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Wednesday, October 12, 2011

Korean Cinema News (10/06-10/12, 2011)

Lots of news stemming from the Busan International Film Festival, which is currently underway and will wrap up on Friday.  Also a number of great features and analyses peppered throughout. 


In Review: 2011 Busan International Film Festival
The 2011 Busan International Film Festival (now known as BIFF) began last Thursday and continues until this Friday.  I was able to attend 12 films over the course of the weekend, catching many of the movies I most wanted to see.  Overall the quality was quite strong, with a number of great films that will certainly be among my favorites in what has already been a very good year in world cinema.  (The One One Four, October 12, 2011)

Han Ga-in Returns After Seven Years With Architectural Theory
Actress Han Ga-in, who hasn't starred in a film since Once Upon a Time in High School (2004), will make her comeback with Architectural Theory, the new film from the director of Possessed (2009), Lee Yong-joo-I.  (, October 11, 2011)

Asia’s Directors Embracing 3-D
A 3-D horror movie set in a public toilet block is part of a revolution underway in the Asian film industry as low-budget 3-D productions take on the big studios at their own game.  At the 16th Busan International Film Festival, audiences have been lining up to see the likes of multimillion dollar 3-D productions The Three Musketeers and the reimaged version of the local monster hit The Host (2006).  (Joong Ang Daily, October 12, 2011)

What's Missing from Busan This Year? Hollywood
Notice anything different about the Busan International Film Festival this year?  Actually, there are many changes.  There's a new festival director, Lee Yong-kwan; there's a new venue, the Busan Cinema Center; and the Asian Film Market has moved to the Busan Exhibition and Convention Centre.  But amid all the changes, something's missing: Hollywood.  (The Hollywood Reporter, October 9, 2011)

Korea Contents Fund Showcase at Busan
At the 16th Busan International Film Festival (BIFF) and the 6th Asian Film Market, fund managers presented a variety of options for filmmakers at the Korea Contents Fund Showcase yesterday.  BIFF Festival Director LEE Yong Kwan opened the event with a message of welcome and thanks.  “It’s a wonderful thing to have these leading investment funds presenting here at the Busan International Film Festival today.  It is one of our goals to support filmmakers to find financing and distribution means, in addition to screening their films in our festival.”  (KOBIZ, October 12, 2011)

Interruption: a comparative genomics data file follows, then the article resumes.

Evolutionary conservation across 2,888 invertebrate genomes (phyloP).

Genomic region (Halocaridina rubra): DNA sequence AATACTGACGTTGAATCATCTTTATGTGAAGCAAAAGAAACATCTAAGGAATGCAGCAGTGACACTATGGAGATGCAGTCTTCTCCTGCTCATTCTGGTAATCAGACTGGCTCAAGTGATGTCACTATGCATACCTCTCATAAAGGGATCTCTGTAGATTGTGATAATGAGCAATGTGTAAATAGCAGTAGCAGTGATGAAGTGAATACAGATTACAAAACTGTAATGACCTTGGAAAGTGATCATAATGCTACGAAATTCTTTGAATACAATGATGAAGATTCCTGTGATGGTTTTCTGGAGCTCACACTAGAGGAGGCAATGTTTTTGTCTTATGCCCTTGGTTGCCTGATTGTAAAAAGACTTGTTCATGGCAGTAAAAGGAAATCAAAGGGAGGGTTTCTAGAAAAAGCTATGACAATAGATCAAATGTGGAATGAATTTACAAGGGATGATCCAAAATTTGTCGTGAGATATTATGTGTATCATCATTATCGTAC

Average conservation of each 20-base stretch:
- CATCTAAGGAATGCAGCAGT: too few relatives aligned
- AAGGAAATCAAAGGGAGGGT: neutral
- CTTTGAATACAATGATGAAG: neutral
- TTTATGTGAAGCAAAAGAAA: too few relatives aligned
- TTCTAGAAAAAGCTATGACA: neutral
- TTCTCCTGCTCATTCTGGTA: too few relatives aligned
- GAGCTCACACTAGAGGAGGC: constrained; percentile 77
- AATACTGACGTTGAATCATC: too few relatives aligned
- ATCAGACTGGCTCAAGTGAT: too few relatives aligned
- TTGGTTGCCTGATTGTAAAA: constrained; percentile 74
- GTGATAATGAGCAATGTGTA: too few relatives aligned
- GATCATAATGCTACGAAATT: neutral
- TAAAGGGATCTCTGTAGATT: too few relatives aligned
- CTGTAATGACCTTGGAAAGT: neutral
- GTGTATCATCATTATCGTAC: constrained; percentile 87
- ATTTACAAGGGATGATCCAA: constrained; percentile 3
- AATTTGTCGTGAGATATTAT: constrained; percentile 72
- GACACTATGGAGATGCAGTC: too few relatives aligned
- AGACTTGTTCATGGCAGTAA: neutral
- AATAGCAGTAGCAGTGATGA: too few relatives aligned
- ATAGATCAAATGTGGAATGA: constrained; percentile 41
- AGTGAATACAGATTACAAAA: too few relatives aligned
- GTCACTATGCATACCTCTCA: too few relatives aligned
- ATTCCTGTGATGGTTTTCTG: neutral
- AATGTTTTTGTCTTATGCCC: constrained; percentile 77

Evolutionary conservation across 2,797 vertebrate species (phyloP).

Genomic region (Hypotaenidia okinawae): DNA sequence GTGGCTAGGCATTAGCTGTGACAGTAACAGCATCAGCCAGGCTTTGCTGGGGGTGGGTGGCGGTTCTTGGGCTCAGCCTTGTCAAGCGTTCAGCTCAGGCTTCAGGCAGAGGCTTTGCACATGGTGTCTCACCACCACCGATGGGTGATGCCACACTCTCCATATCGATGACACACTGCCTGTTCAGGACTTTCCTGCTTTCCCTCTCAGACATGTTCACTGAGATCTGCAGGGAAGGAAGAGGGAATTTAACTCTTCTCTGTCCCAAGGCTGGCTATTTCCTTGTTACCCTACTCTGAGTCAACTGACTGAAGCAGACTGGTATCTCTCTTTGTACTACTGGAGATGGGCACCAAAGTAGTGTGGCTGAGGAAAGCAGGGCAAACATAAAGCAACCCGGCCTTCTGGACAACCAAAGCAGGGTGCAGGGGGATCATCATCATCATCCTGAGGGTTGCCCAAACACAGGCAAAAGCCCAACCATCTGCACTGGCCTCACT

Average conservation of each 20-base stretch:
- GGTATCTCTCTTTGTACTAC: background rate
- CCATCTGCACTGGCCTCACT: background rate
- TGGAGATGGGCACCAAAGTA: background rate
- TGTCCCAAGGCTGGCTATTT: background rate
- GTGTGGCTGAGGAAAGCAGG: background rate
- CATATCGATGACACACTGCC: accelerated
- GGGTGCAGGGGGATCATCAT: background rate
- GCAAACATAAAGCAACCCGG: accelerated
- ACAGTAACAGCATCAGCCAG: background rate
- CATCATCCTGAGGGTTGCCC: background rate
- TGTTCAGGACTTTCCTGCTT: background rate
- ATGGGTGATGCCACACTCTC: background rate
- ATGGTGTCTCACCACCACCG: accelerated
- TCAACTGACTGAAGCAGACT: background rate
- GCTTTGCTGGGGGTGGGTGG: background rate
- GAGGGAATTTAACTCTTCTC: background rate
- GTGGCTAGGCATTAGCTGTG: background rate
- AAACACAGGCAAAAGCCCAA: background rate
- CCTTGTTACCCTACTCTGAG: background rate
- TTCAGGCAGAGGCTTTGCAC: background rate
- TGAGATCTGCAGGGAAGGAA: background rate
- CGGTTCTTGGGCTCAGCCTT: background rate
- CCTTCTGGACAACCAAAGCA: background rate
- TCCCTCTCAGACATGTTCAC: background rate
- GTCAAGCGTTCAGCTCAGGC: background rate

BIFF Closing Ceremony Selects Hosts
Director Jang Jin and actress Ryu Hyun-kyung will host the closing ceremony for this year’s Busan International Film Festival.  The ceremony will begin at 8 p.m. on Friday and will signal the end of the nine-day event, now Asia’s largest film festival.  The festival’s opening ceremony was hosted by two actresses, Ye Ji-won and Um Ji-won - representing the first time in history two women had hosted the opening event.  (Joong Ang Daily, October 12, 2011)

Ordinary people presented iPhone-made shorts on the sidelines of the Busan International Film Festival over the weekend, demonstrating even a 12-year-old can venture into filmmaking as the high-tech handset lowers the age threshold.  Despite featuring no film luminaries and drawing much smaller audiences than the festival’s official selections, these smartphone flicks show how amateurs can take advantage of technology to turn their mundane life into cinematic art.  (Joong Ang Daily, October 12, 2011)

Chapman University Presents The Busan West Asian Film Festival Nov. 11-13, 2011 in Orange, CA
Chapman University's Dodge College of Film and Media Arts, recognized as one of the premiere film schools in the United States, in continued partnership with South Korea's Busan International Film Festival (BIFF), Asia's largest film festival, is proud to announce the Busan West Asian Film Festival, November 11-13 in Orange, Calif.  Busan West presents a unique filmmaker showcase that brings select Asian films and filmmakers from BIFF to the U.S. to create a new platform for heightened recognition outside of Asia.  This year the festival organizers are excited to welcome internationally acclaimed writer/director Bong Joon-ho (Mother, 2009; The Host, 2006; Memories of Murder, 2003), as the Busan West Icon Award recipient.  (, October 10, 2011)

Busan’s Asian Film Market Opens at New Venue
The Busan International Film Festival (BIFF)’s Asian Film Market opened yesterday for the first time in its new venue at the Busan Exhibition Convention Center (BEXCO). The market has reported a 67% increase in sales booths and a 24% increase in participant registration since last year.  (KOBIZ, October 11, 2011)

Little Wonders - The Child Actors of South Korea
The way people perceive of child actors can be guessed by the term itself. "Child actor" instead of "actor", as it is for everyone else.  Whether the world likes it or not, Western cinema, and mainly Hollywood, is the one that is available everywhere and so in our faces that we are often having trouble finding anything else.  So the usual idea people have about child actors as well, comes from Hollywood.  (Orion 21, October 9, 2011)

Showbox Sells Busan Opening Film Always to Japan
Major Korean distributor Showbox/Mediaplex has sold Song Il-gon’s melodrama Always, the 16th Busan International Film Festival (BIFF) opening film, to Japan’s Pony Canyon.  The film tells the fatal story of a former boxer and a blind girl who fall in love. It stars heartthrob So Ji-sub, who has built a fan-base in Asia after the hit TV series I Am Sorry, I Love You and Jang Hun’s debut feature Rough Cut (2008).  Opposite him stars Han Hyo-joo who swept up drama awards last year for her performance in the TV series Dong-Yi.  (KOBIZ, October 9, 2011)
Two months after the fact, it has been revealed that actress Han Chae-won killed herself on Aug. 25 at her home in Yeonhui-dong, central Seoul. Han was 31 years old.  The Seoul Seodaemun Police Station announced Saturday that Han appeared to have committed suicide since they discovered no signs of murder at the scene.  They did, however, report a suicide note, which said, “I want to die. I’m really sorry for my parents.”   (Joong Ang Daily, October 10, 2011)